I use a variety of silk fabrics to create the many garments
and items and it is important to understand the difference.
The two basic silk categories are grouped into what I call
the casual silks and the luxury silks. Each silk has a completely
different feel, texture, and price value. Listed below are
the most commonly used types of silk and their differences.
I use a few different weights of habotai silk for the silk
wrap skirts, gypsy tops, hooded ruanas, and dance items such
as silk veils and bellydance skirts. Habotai is one of the
less expensive silks and makes a perfect choice for layered
silk clothing due to its light, airy quality. Habotai is known
for its distinctive rippling movement and is a popular choice
for dance veils and skirts.
“Habutai”, means ‘soft and downy’
in Japanese and was first used for making kimonos. If you
were to buy habotai in a fabric store it would be priced at
about $3.40/yard for plain white.
I use a variety of higher end silk fabrics for the items
listed as luxury silks. Listed below are the most commonly
used higher end silks. If you were to buy these types of silks
in a fabric store you would notice an increase in price per
Crepe De Chine
Used to make the colorful crepe ruanas. This is a sturdy
fabric with a matte, textured finish. On close inspection
it looks like a very fine velvet material. It is sensuously
soft and dyes beautifully. Crepe de chine is lightweight yet
durable and resistant to wrinkles. If you were to buy crepe
de chine in a fabric store it would probably cost about $14.60/yard
for plain white.
My personal favorite..charmeuse is probably one of the most
popular silk choices for designers as it can be used for more
elegant wear, evening wear, dressy suits, and luxurious lingerie.
Charmeuse silk has a shiny, glossy appearance similar to satin
but is buttery soft and smooth. Charmeuse has a beautiful
drape and a lustrous appearance. If you were to buy silk charmeuse
in a fabric store it would probably cost about $15/yard for
This is actually a mix of silk and rayon. The fabric patterns
are varied and appears as a velvet design on a see through
fabric. The velvet is very plush and soft. A popular choice
for ruanas and cosmetic bags. If you were to buy cut velvet
in a fabric store, depending on the pattern it would cost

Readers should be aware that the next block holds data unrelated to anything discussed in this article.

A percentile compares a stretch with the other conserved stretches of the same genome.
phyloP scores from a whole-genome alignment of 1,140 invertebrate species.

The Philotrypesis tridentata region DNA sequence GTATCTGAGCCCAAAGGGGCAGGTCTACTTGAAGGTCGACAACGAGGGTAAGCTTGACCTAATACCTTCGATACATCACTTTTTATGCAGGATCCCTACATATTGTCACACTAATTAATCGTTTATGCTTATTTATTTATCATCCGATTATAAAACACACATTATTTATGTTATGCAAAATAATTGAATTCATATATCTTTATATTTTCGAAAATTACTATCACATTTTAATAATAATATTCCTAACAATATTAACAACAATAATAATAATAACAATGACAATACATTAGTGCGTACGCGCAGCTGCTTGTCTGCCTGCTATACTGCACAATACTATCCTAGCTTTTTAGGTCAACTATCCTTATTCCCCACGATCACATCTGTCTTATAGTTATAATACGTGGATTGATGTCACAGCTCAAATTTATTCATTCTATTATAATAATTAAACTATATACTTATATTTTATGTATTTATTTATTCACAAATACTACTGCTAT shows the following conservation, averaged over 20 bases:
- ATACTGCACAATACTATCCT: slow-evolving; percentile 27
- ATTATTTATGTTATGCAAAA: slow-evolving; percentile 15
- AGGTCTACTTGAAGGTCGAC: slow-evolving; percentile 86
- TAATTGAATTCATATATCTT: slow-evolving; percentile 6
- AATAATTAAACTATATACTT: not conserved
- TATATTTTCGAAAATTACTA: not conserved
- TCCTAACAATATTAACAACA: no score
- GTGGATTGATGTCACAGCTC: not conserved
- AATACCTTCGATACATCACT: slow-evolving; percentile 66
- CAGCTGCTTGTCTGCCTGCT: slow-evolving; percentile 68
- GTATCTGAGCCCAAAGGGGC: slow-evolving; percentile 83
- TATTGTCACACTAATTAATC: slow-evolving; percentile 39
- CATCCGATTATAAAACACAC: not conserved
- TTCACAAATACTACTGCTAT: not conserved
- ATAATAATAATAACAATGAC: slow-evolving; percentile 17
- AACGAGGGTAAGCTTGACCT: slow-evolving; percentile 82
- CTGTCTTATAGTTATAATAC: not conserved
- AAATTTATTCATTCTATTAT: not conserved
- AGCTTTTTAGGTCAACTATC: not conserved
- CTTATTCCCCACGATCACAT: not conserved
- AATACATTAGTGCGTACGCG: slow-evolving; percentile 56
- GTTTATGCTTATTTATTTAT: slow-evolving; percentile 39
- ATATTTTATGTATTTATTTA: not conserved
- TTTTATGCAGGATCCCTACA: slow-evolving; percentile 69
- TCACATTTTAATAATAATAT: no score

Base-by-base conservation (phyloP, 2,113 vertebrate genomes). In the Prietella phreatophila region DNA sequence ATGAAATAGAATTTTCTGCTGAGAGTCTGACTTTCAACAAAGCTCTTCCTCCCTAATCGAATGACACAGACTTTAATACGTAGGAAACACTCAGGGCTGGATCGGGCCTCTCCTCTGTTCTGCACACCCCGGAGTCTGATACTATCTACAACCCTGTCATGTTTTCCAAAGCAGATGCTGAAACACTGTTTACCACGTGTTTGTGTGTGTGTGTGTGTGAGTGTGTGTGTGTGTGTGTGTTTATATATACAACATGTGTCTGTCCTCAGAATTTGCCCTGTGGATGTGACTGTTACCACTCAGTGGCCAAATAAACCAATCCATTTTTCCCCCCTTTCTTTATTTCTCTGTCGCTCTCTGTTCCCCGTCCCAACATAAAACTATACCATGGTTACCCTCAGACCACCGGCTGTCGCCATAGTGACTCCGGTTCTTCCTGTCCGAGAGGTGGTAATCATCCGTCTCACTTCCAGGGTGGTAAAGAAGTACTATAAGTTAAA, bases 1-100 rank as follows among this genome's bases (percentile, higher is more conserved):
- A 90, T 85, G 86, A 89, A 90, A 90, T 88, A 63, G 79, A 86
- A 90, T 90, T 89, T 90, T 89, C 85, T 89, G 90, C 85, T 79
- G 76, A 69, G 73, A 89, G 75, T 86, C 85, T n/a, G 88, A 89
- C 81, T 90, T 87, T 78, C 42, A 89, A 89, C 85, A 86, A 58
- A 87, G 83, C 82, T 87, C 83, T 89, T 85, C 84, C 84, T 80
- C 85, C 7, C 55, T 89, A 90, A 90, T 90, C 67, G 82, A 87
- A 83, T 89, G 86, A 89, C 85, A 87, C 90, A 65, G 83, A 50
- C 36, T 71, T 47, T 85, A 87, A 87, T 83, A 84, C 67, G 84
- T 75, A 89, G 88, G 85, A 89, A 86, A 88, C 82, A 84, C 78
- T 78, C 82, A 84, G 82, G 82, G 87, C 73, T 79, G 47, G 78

$17-$23/yard for plain white.
There are a few types of hems for silk veils. The type of
hem a veil is finished with can affect the float, or the rippling
appearance, of the silk. For a dancer, it is normally our
goal, when dancing with SILK, to allow for the natural movement
of the fabric. Silk is known by dancers to possess a ethereal,
almost spiritual movement that other fabrics do not have.
Dancers will seek out silk for this purpose. Different weights
can affect how the silk breathes and ripples. A 5 mm silk
will allow for the greatest amount of air time, it will loft
slowly like a feather. A 8 mm silk will still have a beautiful
ripple, but will move more like a flag. A general guideline
is that larger silk veils, such as the special A'Kai Silks
large half circle wing veils, should be a 5 mm silk for lightweight,
easy handling, and minimal effort to create ripples. Smaller
veils such as standard size half circle veils are better at
a 8 mm weight for faster handling and quicker spins. 8 mm
silk is also useful for outdoor dancing.
Hems can affect the float of a silk veil and is most notable
in the lighter weight silk veils.
Flat Hems: these are carefully sewn, flat hemlines. If there
must be a hemline, as with the large half circle veils, a
flat, then ironed hemline is preferred as it won't interfere
with the natural movement of the silk.
Rolled or undisclosed "Finished Edges": Not recommended
for silk veils for dance. Rolled hems have a cumbersome feel
and appearance. On a very light weight silk such as a 5 mm,
the rolled edges will weigh down the silk. Many student dancers
may not realize this. Rolled edges may be useful for learning
how to dance with silk, however if your goal is to dance with
unhemmed 'magic' silk, it is recommend you start with unhemmed
silk and stick with it. Train your fingers how to work with
natural edges. Rolled edges are great on garments and silk
clothing, but are not recommended for silk dance veils.
Imagine silk without the hairspray and styling products that
can weigh it down. Imagine silk as a wild flame, or a flower
petal on the wind. A natural edge veil will perform with uninhibited
loft and float. Experienced dancers and silk purists will
dance with unhemmed veils and never look back.
If made and treated properly, the edges of the veil will
not unravel over time. As a dancer myself, I'm now in my eleventh
year of dancing with some of the very first silk veils I ever
made. Their edges remain flawless. If your veil does have
a loose thread, it is safe to snip it with a tiny pair of
sharp scissors. It is not recommended that you use fray check,
wax or soap to treat the edges as these methods will also
inadvertently weigh down the edges.
Be sure to ask what type of hem is used on the veil when
you are shopping.
Care for your Silk
Treat silk as you would treat your hair. No harsh
detergents, no excessive drying or heat. It is safe to
use Static Guard to control static cling. Hang your
silks over a closet door or towel rack and lightly mist with
Spot washing with cool water is recommended for silk dance
veils since they are dance accessories.
Hand washing is recommended for silk clothing items to
maintain the natural luster of silk's lifespan. You may
wash your silk clothing items in the washing machine with like
colors but the silks will last much longer if you wash them by
hand with a gentle detergent and hang dry.
An iron or steamer set on medium heat will smooth the
wrinkles from your silk. It is recommended you hang your
silks on padded hangers in a garment bag when not wearing.
Silk is a royalty fabric and should be treated as such :)